They’re not entitled

If you follow the Associated Press style, you wouldn’t capitalize president here:

president cap news

nor governor there:

governor cap news 2

According to AP and other authorities, titles such as those are capitalized only when they immediately precede a name. If you follow Yahoo! News style, well, you do whatever the heck you want.

More editors, fewer errors

Imagine if Yahoo! News had editors who understood basic grammar and word usage. You might just see fewer errors in headlines:

less arrests news

Use less (and not fewer) for countable items such as errors, mistakes, goofs, and gaffes.

Did Election Day catch you unawares?

November 4 is Election Day in the U.S. Apparently it’s been in the news a lot, but the editors at Yahoo! News seem to have been caught totally by surprise. Maybe if they had time to prepare for the event, they would have discovered that Election Day is a proper noun:

election day news

When violance erupts

Would violence erupt in a legitimate newsroom if this misspelling appeared on a real news site?

violance news

Yahoo! News is responsible for this eruption of violance.

That certainly is a new initiative

The White House has announced a new health care initiative. It’s so new, in fact, that only the crackerjack reporters at Yahoo! News have the scoop:

healthcare news

I don’t care for the mashed-up healthcare (but it seems to be OK with the trendy journalists at Yahoo!), but I didn’t think we needed a new initiative. I thought the old spelling was just fine.

News to confuse

Sometimes the news can be so confusing. Especially if you’re reading Yahoo! News. I’m so befuddled by the possibility of a Nebraska hospital ending up in Liberia. How the heck did that happen?

news 2

We all know people who are so fond of their dog that they feel they’re owned by their pet. Apparently that’s the case with the nurse in Texas who contracted Ebola. Her spaniel owned her, and not the other way ’round:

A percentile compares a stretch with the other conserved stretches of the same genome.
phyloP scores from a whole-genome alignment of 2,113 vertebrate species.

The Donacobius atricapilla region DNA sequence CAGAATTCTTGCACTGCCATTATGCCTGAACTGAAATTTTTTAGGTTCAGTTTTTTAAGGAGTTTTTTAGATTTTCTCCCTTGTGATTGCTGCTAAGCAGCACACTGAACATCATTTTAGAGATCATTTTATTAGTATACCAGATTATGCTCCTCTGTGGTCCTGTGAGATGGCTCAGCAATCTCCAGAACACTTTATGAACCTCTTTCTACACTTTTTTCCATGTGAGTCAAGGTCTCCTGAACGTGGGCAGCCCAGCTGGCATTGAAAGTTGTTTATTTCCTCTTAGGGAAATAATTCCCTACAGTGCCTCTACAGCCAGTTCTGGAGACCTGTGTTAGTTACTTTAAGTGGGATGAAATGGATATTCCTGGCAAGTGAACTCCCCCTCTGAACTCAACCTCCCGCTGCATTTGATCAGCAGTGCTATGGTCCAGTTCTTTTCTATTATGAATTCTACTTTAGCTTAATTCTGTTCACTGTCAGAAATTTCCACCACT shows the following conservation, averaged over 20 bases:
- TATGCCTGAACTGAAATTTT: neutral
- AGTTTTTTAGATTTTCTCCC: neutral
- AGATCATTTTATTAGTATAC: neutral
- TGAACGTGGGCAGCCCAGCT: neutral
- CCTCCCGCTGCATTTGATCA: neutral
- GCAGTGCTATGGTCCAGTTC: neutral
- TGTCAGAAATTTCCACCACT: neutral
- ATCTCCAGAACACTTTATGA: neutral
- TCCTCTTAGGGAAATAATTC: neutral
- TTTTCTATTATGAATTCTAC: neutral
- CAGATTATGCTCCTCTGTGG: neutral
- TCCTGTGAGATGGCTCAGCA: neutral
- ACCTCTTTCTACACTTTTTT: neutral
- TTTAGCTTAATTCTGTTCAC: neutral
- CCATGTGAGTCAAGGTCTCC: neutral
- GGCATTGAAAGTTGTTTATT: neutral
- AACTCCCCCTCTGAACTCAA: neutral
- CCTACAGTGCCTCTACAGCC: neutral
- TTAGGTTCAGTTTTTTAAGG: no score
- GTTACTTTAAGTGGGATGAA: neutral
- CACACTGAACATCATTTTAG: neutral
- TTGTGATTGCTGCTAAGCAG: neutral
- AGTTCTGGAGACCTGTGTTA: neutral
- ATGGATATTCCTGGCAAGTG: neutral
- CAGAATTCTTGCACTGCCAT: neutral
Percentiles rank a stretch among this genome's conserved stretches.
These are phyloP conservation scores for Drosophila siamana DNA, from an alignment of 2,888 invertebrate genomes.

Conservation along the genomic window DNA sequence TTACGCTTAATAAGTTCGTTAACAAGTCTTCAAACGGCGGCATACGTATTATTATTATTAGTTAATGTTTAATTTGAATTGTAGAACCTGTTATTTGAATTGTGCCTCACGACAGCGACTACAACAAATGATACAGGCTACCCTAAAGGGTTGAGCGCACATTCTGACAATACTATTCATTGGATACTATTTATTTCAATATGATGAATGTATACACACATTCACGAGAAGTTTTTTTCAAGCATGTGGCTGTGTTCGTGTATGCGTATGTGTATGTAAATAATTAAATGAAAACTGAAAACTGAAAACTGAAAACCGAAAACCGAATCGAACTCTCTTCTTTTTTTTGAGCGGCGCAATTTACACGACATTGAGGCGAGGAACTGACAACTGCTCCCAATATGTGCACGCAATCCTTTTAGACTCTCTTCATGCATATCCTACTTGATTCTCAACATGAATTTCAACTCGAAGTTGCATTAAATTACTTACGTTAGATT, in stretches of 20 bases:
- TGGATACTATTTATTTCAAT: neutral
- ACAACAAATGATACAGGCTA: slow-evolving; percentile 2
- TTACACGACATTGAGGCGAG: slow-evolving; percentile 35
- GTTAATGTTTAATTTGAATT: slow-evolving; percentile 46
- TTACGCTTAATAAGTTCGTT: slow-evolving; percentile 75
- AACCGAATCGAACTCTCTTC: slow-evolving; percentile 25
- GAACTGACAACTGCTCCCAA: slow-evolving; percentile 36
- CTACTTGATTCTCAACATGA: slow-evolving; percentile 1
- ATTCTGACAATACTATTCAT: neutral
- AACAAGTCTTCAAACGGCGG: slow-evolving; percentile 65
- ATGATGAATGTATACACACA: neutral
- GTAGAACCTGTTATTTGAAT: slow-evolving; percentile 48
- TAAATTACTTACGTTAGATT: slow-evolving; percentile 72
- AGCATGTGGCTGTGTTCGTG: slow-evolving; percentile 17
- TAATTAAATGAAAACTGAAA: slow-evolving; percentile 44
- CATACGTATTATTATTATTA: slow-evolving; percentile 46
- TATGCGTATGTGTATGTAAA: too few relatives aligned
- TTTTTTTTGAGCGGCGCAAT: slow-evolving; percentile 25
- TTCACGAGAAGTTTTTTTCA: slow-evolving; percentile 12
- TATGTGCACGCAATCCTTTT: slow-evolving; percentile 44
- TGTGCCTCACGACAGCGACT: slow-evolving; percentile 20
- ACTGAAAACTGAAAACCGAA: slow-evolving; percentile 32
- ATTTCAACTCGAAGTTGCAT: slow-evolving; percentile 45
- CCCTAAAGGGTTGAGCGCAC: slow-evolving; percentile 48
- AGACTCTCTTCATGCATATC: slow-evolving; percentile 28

news 1

Although I’ve been following the story of the nurse’s illness, I had no idea she was the first person infected with Ebola. I thought the outbreak started in Africa, not the U.S. Shows you how much I know.

Second day of errors takes shape

OK, so maybe I wasn’t completely accurate. This is hardly the second day of errors from Yahoo!, but the title of this post does illustrate the correct verb for the subject day — unlike this headline from Yahoo! News:

take shape news

A Nobel Prize winner deserves better

Apparently there’s no way to check the spelling of a Nobel Peace Prize winner’s name. So, the writer for came up with this version of Malala Yousafzai:

fp malala

That’s not the only misspelling at Yahoo!. Here’s another on Yahoo! News:

malala new

Does that look like Jon Stewart to you?

Call me crazy, but I swear that’s a picture of the White House and Jon Stewart — and not Peter Kassig or his parents — on Yahoo! News:

pic jon stewart news

But, this is on a so-called news site, so it can’t be a mistake. A r eal journalism site wouldn’t make a mistake that bad, would it?

It’s either too many words or the wrong word

Sometimes when faced with a headline like this one on Yahoo! News, I can’t tell if there’s an extra word or an incorrect word. But I’m sure of this: It makes no sense.

until october news

What does that headline mean? You pick:

  • Judge won’t make final ruling on Stockton bankruptcy until late October
  • Judge to make final ruling on Stockton bankruptcy in late October
  • Nobody proofreads headlines at Yahoo!.

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